SoftBank Vision Fund, Saudi Arabia to create world’s biggest solar power firm

SoftBank Vision Fund, Saudi Arabia to create world’s biggest solar power firm
29/03/2018 , by , in ALLIED

SoftBank Group Corp’s Vision Fund will invest in creating the world’s biggest solar power project in Saudi Arabia, it said on Tuesday, stepping up its involvement in the kingdom and expanding beyond technology. The project is expected to have the capacity to produce up to 200 gigawatts (GW) by 2030, SoftBank Chief Executive Masayoshi Son told reporters in New York. That would add to around 400 GW of globally installed solar power capacity and is comparable to the world’s total nuclear power capacity of around 390 GW as of the end of 2016.

By investing in solar power, Saudi Arabia, the world’s biggest oil exporter, can reduce the amount of crude it currently uses to generate power and increase its overseas shipments. The move illustrates the commitment by the de facto Saudi ruler, Crown Prince Mohammed bin Sultan, to transform the country’s economic status quo. The final investment total for the 200 GW of generation, including the solar panels, battery storage and a manufacturing facility for panels in Saudi Arabia, will eventually total around $200 billion, Son said.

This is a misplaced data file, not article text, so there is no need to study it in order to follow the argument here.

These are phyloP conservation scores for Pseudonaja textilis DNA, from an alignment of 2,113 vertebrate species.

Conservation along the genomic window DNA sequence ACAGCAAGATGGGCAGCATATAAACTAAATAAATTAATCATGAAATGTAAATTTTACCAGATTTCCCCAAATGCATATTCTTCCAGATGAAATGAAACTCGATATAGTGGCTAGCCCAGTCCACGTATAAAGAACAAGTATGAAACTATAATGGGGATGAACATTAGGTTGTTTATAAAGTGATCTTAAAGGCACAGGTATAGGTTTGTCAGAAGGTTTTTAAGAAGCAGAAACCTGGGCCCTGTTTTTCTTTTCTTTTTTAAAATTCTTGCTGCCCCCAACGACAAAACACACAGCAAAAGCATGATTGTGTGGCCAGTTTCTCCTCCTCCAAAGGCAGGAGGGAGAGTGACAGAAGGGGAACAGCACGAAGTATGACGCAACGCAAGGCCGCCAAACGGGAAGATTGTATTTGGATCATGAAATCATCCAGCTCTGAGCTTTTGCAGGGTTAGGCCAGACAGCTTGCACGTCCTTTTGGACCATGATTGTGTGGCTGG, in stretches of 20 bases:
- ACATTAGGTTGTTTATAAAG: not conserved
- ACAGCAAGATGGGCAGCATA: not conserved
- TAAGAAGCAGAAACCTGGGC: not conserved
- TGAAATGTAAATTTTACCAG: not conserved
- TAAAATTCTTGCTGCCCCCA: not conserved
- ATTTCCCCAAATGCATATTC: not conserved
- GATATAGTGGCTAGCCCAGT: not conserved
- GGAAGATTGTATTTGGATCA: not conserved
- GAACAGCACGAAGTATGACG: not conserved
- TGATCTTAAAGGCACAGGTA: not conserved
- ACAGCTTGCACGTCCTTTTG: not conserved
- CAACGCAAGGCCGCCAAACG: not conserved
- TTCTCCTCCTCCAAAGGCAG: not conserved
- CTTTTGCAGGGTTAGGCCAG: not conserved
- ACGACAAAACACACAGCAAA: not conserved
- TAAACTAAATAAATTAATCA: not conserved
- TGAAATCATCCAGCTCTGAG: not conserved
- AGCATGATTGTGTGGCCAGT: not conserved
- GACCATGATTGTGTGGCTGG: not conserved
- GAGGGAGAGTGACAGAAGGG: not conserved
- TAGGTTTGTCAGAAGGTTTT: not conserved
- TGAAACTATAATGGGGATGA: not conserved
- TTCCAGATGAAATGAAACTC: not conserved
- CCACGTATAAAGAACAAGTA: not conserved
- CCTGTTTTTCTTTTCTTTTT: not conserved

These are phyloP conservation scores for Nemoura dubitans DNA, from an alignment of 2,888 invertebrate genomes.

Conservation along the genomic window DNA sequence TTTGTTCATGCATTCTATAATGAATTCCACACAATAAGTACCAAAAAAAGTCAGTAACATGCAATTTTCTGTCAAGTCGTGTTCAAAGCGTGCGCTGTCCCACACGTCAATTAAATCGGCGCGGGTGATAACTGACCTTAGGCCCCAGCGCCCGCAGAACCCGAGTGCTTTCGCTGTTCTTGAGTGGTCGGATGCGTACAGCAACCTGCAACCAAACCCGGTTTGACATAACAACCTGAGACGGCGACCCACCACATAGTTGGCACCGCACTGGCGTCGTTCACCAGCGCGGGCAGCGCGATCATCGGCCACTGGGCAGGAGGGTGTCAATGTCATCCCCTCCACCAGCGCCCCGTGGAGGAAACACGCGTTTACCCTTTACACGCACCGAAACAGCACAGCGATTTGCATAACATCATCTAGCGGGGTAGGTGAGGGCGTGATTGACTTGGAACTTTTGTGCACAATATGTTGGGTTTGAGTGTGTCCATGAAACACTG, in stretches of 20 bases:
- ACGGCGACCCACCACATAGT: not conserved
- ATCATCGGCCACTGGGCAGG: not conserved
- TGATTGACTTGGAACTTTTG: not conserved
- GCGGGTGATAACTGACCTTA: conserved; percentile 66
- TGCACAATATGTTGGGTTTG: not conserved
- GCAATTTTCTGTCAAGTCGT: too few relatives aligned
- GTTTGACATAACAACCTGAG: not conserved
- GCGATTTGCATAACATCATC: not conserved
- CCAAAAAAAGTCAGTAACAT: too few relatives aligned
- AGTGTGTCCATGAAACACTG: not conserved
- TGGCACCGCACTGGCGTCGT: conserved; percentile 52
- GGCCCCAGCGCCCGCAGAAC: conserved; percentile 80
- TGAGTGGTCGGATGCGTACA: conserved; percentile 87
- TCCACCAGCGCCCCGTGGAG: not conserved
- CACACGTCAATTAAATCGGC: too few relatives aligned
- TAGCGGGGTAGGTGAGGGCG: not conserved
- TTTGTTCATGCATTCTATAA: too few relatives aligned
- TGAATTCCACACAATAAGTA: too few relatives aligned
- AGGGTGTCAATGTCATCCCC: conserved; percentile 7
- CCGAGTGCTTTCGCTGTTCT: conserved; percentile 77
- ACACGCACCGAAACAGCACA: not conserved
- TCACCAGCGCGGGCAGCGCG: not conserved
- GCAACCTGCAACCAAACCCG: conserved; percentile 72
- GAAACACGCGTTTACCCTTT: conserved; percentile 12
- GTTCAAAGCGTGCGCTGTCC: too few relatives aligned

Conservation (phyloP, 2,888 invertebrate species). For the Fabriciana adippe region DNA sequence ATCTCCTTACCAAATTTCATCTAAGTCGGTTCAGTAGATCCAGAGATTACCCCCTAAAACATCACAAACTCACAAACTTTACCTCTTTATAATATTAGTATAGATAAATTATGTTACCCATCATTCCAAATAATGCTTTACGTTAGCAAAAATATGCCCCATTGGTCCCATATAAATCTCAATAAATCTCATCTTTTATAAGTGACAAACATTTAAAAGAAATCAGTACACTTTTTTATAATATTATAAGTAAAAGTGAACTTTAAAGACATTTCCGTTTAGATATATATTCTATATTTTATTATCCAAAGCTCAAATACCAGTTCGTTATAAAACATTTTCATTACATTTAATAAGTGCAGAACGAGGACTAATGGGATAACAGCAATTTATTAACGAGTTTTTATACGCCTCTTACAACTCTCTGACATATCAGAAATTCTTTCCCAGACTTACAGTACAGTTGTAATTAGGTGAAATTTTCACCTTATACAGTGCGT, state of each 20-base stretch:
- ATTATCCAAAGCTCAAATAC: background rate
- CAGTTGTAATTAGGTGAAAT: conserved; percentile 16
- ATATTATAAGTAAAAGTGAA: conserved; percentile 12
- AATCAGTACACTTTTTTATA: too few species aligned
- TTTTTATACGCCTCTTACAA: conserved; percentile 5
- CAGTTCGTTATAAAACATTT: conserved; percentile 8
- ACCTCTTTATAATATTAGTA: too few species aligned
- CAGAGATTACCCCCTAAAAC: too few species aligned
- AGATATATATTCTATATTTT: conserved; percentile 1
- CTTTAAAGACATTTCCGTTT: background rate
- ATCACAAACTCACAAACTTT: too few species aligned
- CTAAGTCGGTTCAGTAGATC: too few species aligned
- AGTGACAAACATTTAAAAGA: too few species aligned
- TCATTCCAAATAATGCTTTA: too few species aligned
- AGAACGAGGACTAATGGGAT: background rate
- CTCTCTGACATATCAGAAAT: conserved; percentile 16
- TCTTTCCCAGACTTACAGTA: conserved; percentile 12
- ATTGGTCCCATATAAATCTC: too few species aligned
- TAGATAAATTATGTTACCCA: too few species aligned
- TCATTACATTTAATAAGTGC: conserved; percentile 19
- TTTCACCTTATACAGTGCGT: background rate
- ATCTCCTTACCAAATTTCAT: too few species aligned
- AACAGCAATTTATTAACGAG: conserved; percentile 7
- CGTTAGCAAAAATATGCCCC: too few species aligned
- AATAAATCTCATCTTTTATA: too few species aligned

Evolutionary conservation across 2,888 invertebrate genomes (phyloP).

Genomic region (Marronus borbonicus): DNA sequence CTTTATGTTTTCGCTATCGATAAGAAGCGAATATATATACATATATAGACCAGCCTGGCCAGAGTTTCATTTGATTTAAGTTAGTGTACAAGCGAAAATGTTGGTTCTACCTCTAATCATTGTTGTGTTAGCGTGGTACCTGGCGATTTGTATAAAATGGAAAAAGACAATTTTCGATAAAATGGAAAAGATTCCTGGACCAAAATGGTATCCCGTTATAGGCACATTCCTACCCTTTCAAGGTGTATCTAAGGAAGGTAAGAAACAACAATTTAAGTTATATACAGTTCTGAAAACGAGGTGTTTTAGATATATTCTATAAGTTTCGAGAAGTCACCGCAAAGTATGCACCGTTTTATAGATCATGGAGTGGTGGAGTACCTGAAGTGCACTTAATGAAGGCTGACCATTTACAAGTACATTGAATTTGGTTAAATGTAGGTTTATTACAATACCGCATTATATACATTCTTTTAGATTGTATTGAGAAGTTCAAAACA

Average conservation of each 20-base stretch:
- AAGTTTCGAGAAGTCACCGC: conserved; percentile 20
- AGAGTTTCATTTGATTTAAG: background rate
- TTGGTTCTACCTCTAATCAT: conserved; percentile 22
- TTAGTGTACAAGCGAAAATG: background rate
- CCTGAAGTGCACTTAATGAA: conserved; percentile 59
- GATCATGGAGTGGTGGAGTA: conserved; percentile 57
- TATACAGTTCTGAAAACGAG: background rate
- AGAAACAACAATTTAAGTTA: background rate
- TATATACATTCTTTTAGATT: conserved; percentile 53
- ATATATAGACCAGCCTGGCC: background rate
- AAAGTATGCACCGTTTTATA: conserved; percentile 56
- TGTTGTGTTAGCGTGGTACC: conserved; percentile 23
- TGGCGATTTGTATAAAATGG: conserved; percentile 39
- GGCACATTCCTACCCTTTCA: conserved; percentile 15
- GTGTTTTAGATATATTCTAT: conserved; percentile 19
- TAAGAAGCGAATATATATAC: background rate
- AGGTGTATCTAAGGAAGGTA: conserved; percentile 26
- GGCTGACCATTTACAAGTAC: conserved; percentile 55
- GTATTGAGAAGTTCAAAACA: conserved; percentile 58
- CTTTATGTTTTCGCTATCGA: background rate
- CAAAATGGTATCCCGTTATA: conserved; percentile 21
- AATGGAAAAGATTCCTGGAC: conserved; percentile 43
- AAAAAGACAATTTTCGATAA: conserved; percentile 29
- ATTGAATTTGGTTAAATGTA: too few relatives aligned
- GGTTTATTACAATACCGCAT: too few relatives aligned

The initial phase of the project, for 7.2 GW of solar capacity, will cost $5 billion, with $1 billion coming from SoftBank’s Vision Fund and the rest from project financing, he said. Saudi Arabia’s Vision 2030 reform plan, which aims to reduce the country’s economic dependence on oil, was a good match for the fund’s long-term vision for innovation, said Son. “These two visions have come together to create clean, sustainable, low-cost and productive renewable energy,” he said. “The Kingdom has great sunshine, great size of available land, and great engineers…”

Despite being one of the world’s sunniest countries, Saudi Arabia generates most of its electricity from oil-fired power plants. Saudi’s entire installed power capacity is currently around 60 GW. Adding 200 GW would create enormous excess capacity that could be exported to neighbours or used by industry, although the kingdom will still require other forms of power generation for night-time back-up. (Reuters)

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